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Manufacturing Jobs Rise With Boost From Motor Vehicles

Bill Koenig
By Bill Koenig Senior Editor, SME Media

Manufacturing employment rose in May, receiving a major boost from motor vehicles and parts where people returned to work after temporary layoffs.

Manufacturing jobs increased by 23,000, according to a breakdown by sector released today by the U.S. Bureau of Labor Statistics. Durable goods contributed a gain of 18,000 jobs.

The motor vehicles and parts sector had an increase of 24,800 in May. The category had an adjusted plunge of 37,700 jobs the month before. The auto industry is coping with a shortage of semiconductors, which caused production cutbacks and temporary layoffs.

Earlier this week, General Motors Co. detailed plans to increase deliveries to dealers of pickups in the U.S. and Canada. Some U.S. assembly factories won’t take their normal summer vacation downtime.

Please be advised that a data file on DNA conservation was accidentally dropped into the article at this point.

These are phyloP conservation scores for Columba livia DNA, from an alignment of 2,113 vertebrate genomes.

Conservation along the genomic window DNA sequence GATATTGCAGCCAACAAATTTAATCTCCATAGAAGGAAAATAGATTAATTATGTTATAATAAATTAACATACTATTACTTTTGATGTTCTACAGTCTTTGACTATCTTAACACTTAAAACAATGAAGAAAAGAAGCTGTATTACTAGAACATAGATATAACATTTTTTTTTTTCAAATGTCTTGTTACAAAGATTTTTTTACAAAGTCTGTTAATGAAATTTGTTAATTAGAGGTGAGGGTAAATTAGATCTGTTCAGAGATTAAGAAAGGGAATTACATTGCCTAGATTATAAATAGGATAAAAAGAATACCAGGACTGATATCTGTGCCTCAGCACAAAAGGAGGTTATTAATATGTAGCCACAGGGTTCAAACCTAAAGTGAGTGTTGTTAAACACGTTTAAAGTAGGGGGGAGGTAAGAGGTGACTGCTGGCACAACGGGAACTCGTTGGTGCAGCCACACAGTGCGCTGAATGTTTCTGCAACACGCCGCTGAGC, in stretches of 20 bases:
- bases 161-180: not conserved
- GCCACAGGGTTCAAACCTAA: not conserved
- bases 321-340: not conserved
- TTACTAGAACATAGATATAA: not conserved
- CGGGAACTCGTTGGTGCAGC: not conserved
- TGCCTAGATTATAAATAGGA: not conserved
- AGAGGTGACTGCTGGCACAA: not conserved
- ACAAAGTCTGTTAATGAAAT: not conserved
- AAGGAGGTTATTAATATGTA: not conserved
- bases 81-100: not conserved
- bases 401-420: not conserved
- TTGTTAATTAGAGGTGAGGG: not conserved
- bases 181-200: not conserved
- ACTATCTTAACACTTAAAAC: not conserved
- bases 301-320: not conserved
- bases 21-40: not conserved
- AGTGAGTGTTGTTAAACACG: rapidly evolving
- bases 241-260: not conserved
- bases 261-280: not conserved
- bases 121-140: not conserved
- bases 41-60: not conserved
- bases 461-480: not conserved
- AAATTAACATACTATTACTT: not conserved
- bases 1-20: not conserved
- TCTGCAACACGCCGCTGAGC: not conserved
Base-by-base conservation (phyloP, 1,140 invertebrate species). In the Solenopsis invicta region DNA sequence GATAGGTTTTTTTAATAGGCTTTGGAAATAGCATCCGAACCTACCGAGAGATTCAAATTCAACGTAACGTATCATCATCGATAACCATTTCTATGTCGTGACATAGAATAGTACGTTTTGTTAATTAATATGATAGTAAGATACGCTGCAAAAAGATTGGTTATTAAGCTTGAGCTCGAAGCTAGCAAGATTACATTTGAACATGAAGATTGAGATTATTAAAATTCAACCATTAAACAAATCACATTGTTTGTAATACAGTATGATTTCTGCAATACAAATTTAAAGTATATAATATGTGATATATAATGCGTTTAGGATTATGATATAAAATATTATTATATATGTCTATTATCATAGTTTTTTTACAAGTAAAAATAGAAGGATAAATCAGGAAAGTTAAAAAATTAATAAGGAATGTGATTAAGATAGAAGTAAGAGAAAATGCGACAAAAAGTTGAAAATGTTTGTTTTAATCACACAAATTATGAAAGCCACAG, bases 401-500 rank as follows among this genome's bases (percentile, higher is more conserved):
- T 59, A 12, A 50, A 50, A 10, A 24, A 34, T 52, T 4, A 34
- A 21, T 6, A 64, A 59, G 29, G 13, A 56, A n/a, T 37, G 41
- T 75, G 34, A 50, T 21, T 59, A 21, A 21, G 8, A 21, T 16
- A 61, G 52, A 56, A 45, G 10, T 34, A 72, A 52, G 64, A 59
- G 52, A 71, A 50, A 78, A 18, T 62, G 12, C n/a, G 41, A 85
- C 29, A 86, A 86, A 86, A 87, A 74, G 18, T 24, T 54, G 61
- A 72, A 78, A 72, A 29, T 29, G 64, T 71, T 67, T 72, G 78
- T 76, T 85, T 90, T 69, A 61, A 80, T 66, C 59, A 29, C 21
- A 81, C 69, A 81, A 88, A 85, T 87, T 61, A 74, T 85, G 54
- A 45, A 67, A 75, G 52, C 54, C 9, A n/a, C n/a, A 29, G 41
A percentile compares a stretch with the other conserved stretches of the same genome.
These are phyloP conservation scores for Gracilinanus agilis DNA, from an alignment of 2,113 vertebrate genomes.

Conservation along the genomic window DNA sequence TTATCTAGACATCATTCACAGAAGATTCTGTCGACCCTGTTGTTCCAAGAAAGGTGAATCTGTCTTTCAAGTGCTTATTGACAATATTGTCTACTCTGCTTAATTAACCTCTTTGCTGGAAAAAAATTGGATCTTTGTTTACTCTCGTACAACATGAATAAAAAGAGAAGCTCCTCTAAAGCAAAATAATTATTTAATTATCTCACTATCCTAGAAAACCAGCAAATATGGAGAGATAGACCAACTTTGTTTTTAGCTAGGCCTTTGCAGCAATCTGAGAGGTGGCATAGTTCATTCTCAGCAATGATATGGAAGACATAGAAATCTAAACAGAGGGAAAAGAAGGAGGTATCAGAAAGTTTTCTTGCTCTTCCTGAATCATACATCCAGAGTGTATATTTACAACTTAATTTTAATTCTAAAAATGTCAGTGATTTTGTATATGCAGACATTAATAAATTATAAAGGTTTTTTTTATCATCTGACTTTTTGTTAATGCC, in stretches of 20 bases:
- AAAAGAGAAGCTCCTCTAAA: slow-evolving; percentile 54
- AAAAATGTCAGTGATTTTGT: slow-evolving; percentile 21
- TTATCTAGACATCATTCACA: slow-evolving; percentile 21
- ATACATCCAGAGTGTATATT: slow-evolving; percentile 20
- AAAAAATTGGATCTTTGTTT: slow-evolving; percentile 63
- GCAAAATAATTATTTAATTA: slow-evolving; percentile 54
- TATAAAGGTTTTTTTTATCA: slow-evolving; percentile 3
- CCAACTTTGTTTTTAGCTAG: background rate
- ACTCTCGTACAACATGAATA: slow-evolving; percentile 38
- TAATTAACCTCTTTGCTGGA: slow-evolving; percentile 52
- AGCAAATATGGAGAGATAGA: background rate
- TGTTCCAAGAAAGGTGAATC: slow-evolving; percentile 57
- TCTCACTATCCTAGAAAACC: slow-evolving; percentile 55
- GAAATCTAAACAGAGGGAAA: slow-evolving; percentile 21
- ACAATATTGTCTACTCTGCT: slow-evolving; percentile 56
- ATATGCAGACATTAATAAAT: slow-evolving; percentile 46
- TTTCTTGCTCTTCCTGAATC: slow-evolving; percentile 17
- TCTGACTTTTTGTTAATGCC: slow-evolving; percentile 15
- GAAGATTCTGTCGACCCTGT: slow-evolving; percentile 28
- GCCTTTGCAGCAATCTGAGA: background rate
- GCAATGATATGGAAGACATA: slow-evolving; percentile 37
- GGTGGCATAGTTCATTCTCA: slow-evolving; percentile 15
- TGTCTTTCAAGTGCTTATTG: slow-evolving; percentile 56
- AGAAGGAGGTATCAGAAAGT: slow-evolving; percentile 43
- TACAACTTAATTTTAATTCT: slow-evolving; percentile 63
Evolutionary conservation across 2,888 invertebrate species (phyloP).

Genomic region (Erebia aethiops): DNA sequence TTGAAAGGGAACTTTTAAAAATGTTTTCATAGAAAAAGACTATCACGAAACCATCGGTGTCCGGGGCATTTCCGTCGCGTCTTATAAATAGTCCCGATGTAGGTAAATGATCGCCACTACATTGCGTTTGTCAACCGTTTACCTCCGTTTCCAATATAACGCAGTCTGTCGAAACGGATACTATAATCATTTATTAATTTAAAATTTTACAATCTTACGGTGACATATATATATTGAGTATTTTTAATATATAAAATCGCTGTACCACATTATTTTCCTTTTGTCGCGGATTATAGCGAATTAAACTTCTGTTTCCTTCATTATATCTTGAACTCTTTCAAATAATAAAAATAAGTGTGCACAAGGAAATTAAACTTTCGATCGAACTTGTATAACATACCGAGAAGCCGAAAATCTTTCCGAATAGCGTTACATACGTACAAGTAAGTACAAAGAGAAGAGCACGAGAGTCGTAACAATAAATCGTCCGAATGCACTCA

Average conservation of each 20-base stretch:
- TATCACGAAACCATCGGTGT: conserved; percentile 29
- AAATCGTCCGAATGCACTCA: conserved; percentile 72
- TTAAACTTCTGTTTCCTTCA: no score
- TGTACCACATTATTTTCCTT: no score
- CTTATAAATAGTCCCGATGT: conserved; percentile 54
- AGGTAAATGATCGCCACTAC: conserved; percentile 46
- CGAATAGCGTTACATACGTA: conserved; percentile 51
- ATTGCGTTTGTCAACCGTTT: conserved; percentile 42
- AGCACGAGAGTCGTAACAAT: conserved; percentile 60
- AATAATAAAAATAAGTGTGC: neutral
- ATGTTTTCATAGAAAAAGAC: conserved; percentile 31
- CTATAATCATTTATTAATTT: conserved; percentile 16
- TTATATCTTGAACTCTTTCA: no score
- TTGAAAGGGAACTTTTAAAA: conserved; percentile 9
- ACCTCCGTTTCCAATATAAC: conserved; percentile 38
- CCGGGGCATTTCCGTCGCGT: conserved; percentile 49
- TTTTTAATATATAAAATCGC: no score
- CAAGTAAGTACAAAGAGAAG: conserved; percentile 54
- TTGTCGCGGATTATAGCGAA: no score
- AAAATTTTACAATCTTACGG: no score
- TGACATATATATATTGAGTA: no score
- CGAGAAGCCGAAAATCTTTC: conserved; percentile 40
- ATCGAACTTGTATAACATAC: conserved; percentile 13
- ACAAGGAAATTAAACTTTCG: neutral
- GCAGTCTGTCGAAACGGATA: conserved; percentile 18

The motor vehicles sector hasn’t completely recovered. The sector accounted for 891,100 jobs in May, according to the bureau. The category totaled 904,000 jobs in March, before the temporary layoffs hit.

Other industries posting job gains included fabricated metal products, up 3,500 jobs, and miscellaneous manufacturing (up 3,400). Industries with job cuts included machinery, down 4,700.

Manufacturing totaled 12.29 million in May on a seasonally adjusted basis. That’s up from an adjusted 12.267 million in April.

Manufacturing employment remains 509,000 jobs below February 2020 levels, the bureau said in a statement. That was the last month before the COVID-19 pandemic slammed the U.S. economy.

Total non-farm U.S. employment rose by 559,000 in May. The U.S. unemployment rate declined by 0.3 percent to 5.8 percent.

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